New directions for environmental impairment liability insurance in Canada


University of British Columbia

Date Issued


Document Type



Master of Laws - LLM




A theme which currently dominates environmental regulation in Canada is for a strengthening of the "polluter pays" approach to environmental regulation. This trend sees those who impair the environment held increasingly financially responsible for their actions through such mechanisms as a new generation of statutory liabilities which include liability for environmental response and cleanup charges, the requirement of security in the event of environmental contamination, and the creation of statutory civil causes of action designed to assist claimants in recovering for losses resulting from environmental contamination. These mechanisms are supplemented by an increasing willingness by the courts to give serious consideration to innovative new approaches by private claimants to hold polluters civilly accountable for toxic tort related claims. As a result, those in Canada with potential exposure to this new generation of environmental liabilities will inevitably turn to the insurance industry for coverage. Ironically, it is these same new liabilities which will make it increasingly difficult for insurers to provide the desired coverage. Further, in the event that such coverage is provided, insurers will be required to be especially diligent in evaluating and delineating those environmental risks which they are prepared to cover. Many industrial and commercial enterprises will require environmental impairment insurance in order to carry out operations subject to environmental risk. Insurers providing environmental insurance in this context will effectively find themselves cast into the somewhat unlikely role of environmental regulators within Canadian society. For more than fifty years the insurance industry in Canada has provided a wide range of insurance products for liability resulting from impairment of the natural environment. In developing and marketing environmental impairment insurance products the insurance industry has primarily relied upon the risk-based analysis which it has historically utilized to provide coverage for more traditional insurance products such as fire, automobile, and marine insurance. However, it is submitted that the attempts by the industry to provide environmental impairment insurance has been fraught with problems, and the success of the products which have been provided has been limited. This in turn raises serious questions as to the ability of the insurance industry to assume responsibility for the regulation of environmental impairment in the future. It is the primary hypothesis of this thesis that the insurance industry has experienced significant difficulties in providing environmental impairment liability insurance in Canada, and that these difficulties are due in large part to the inability of the industry to accurately predict the incidence of loss associated with environmental impairment in Canada. Further, the difficulties with prediction experienced by the insurance industry are primarily the result of its failure to take into account perceptions of environmental risk by the Canadian public and by environmental decision-makers. Finally, this inability to accurately predict has been accompanied by the failure of the insurance industry to recognize the problem, resulting in overconfidence by the industry with respect to its environmental impairment liability products.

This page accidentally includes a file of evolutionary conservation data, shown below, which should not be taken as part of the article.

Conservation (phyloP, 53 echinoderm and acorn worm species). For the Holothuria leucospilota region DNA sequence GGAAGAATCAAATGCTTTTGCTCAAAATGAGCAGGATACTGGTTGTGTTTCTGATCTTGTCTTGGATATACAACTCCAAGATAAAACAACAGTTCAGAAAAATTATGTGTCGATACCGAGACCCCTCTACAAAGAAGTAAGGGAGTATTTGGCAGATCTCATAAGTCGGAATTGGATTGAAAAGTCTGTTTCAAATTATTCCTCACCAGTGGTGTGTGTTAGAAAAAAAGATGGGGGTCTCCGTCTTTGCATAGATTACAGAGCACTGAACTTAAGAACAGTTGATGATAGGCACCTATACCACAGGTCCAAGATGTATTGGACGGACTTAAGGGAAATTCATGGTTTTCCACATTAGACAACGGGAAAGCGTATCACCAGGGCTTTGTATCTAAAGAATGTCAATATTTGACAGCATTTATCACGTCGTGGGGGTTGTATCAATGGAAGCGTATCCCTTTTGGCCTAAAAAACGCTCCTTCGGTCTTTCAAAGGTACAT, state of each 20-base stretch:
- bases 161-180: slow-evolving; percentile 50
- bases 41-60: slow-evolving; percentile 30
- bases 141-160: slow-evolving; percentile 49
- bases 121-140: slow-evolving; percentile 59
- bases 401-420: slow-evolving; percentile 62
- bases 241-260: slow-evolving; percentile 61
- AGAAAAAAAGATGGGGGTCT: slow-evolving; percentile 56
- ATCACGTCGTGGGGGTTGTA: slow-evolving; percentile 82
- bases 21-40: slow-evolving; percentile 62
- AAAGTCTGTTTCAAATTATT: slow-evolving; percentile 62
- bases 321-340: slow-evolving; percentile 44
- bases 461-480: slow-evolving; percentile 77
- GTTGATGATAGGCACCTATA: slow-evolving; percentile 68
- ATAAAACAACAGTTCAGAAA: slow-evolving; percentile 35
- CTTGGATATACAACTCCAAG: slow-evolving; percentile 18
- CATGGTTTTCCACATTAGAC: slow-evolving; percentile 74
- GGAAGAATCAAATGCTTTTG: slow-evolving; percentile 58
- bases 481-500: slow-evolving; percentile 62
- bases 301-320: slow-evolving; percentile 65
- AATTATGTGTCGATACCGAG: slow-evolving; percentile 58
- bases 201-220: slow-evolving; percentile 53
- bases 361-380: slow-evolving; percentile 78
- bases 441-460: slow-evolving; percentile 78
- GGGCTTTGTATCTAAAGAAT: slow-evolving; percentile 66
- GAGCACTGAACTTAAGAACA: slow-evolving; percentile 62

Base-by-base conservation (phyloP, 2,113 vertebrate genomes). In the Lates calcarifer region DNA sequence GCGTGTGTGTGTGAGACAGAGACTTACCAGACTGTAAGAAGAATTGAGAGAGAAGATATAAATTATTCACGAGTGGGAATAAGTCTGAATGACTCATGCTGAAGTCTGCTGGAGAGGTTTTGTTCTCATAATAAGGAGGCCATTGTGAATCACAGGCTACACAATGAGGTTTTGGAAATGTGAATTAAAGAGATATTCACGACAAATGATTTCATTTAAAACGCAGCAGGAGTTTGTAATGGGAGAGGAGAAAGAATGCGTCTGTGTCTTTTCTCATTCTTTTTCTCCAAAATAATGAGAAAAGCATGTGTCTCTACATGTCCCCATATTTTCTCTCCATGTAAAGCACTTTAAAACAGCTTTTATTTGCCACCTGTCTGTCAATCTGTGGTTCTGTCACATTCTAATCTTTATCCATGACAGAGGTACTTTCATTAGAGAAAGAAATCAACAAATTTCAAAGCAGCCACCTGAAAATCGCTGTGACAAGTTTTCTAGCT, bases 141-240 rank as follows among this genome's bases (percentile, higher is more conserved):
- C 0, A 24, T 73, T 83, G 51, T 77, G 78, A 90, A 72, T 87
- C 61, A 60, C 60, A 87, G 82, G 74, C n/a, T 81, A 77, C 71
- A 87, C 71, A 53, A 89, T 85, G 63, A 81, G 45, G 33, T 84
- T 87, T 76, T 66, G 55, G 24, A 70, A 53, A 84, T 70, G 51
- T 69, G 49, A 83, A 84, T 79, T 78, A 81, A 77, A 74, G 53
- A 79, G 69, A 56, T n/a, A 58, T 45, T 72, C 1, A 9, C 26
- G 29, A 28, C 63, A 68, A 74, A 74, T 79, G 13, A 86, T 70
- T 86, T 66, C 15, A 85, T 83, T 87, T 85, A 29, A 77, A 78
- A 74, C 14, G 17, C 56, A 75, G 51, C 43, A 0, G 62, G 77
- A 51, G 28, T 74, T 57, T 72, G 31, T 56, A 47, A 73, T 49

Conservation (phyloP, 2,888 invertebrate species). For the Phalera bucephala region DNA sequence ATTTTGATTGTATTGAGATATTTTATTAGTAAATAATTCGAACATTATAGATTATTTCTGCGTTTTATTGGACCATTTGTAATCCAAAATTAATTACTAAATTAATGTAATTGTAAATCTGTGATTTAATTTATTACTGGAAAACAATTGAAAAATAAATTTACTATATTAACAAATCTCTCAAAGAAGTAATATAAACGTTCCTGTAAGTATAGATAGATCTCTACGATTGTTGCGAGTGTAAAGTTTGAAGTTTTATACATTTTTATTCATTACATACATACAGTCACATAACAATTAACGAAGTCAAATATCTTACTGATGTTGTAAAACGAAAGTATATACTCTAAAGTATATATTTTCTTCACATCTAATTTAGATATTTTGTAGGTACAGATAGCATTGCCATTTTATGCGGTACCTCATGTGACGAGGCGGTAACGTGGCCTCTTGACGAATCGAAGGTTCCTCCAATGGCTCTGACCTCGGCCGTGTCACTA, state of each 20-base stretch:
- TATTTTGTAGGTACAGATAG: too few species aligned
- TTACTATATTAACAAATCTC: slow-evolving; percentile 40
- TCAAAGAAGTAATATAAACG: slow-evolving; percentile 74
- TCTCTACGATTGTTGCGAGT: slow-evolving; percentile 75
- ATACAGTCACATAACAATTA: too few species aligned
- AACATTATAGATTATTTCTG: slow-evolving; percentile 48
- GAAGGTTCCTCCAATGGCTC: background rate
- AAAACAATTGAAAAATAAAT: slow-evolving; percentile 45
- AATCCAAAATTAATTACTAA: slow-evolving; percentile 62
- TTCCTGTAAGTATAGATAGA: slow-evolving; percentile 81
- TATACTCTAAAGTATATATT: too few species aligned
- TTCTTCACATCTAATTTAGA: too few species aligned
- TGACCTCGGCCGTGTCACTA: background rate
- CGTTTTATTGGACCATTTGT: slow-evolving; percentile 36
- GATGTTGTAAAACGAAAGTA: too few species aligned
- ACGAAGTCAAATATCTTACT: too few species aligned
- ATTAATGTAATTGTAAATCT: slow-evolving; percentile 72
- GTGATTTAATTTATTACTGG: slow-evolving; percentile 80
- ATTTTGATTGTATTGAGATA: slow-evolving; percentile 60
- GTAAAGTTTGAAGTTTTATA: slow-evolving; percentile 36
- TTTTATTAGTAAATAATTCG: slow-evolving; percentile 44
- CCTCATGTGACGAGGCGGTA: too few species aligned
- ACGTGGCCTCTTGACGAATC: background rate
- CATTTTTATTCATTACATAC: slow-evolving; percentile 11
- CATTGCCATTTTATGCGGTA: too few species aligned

Liability for environmental damages - Canada; Liability insurance - Canada; Environmental law - Canada

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